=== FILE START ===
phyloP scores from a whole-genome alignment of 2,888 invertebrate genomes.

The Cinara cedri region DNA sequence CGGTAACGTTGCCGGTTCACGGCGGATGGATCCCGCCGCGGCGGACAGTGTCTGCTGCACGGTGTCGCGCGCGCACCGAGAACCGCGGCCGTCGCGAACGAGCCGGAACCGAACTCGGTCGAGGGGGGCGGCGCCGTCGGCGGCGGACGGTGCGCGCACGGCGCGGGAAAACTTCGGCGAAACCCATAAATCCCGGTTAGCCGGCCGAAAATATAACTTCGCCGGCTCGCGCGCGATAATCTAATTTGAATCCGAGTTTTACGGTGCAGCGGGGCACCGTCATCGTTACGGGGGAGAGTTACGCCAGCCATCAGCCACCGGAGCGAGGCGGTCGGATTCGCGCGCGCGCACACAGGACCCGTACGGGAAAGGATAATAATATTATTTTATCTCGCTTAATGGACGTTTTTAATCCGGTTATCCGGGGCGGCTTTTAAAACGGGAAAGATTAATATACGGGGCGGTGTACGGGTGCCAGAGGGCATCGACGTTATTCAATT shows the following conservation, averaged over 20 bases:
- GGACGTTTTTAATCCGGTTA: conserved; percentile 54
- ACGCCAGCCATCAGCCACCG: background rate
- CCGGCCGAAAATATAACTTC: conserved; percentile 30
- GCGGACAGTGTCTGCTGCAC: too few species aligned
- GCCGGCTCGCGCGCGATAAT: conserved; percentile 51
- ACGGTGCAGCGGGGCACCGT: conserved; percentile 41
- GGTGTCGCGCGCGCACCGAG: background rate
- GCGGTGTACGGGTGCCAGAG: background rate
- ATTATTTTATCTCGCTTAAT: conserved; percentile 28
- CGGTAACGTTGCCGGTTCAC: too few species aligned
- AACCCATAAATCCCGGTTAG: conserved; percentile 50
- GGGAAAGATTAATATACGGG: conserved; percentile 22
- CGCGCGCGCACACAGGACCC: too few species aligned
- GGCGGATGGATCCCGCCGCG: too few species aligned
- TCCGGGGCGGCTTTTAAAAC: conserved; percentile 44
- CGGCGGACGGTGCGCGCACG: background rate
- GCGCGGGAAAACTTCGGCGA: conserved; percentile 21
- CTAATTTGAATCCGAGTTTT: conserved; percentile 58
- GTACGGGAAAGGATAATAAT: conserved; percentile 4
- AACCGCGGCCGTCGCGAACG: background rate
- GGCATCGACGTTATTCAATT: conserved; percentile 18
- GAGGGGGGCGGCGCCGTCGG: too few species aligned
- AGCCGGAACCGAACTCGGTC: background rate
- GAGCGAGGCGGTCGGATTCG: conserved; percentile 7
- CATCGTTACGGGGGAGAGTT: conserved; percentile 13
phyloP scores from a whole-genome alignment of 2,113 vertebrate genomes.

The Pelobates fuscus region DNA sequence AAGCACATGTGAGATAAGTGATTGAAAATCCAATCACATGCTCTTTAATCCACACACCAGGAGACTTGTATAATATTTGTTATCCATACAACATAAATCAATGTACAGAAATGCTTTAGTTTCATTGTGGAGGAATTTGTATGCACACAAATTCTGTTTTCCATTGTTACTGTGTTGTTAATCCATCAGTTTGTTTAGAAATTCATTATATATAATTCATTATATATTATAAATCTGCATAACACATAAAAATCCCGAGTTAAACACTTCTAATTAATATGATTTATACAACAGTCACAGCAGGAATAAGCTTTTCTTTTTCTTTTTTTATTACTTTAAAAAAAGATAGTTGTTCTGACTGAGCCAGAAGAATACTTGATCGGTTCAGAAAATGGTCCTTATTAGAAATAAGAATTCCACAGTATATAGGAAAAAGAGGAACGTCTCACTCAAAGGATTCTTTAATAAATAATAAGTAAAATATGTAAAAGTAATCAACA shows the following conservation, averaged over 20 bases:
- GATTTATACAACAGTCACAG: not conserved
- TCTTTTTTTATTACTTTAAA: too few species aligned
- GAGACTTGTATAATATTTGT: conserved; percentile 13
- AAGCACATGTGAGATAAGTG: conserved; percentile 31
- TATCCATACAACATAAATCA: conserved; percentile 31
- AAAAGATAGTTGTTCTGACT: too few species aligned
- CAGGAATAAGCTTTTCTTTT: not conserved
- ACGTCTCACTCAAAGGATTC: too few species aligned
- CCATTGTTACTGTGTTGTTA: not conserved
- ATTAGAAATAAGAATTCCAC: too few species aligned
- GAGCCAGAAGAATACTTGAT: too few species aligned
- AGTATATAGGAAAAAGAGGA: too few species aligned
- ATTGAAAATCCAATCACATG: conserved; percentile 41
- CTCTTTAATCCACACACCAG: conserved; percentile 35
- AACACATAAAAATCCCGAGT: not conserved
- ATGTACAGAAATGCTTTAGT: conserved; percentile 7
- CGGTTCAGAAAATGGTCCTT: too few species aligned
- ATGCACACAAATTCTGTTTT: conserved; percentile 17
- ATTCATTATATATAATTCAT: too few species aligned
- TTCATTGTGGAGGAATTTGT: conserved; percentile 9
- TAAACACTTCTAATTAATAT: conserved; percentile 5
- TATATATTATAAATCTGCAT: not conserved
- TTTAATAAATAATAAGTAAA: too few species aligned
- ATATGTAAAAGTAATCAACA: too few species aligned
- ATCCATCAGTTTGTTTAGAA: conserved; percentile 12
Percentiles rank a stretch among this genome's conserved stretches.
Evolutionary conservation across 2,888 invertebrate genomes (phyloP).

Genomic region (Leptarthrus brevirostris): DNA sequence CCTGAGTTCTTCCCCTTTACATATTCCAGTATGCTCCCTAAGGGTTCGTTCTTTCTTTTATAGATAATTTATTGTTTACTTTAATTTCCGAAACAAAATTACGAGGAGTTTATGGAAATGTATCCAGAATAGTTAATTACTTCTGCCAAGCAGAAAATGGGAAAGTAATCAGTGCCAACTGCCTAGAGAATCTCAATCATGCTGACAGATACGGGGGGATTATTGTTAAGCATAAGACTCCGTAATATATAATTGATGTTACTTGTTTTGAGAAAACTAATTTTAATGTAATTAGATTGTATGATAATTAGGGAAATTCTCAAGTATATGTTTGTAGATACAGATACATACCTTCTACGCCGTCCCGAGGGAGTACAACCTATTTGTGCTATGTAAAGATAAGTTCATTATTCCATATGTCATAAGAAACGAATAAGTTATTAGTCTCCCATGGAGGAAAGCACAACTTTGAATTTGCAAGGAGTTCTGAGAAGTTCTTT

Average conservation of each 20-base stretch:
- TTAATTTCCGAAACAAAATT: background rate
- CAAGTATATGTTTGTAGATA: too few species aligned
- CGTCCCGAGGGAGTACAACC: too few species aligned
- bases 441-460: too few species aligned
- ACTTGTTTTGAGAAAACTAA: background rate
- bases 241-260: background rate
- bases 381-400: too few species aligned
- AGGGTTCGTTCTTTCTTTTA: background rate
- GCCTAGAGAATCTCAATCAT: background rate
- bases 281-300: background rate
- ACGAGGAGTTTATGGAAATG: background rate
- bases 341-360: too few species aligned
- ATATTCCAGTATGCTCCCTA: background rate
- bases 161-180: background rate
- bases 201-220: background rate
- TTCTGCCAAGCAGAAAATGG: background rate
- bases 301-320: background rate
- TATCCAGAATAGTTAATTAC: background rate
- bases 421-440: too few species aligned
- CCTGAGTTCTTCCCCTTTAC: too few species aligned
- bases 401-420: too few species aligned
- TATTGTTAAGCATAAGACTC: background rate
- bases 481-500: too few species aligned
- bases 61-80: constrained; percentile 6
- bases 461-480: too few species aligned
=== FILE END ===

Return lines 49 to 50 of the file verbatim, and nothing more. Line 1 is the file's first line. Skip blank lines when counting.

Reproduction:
- TTCATTGTGGAGGAATTTGT: conserved; percentile 9
- TAAACACTTCTAATTAATAT: conserved; percentile 5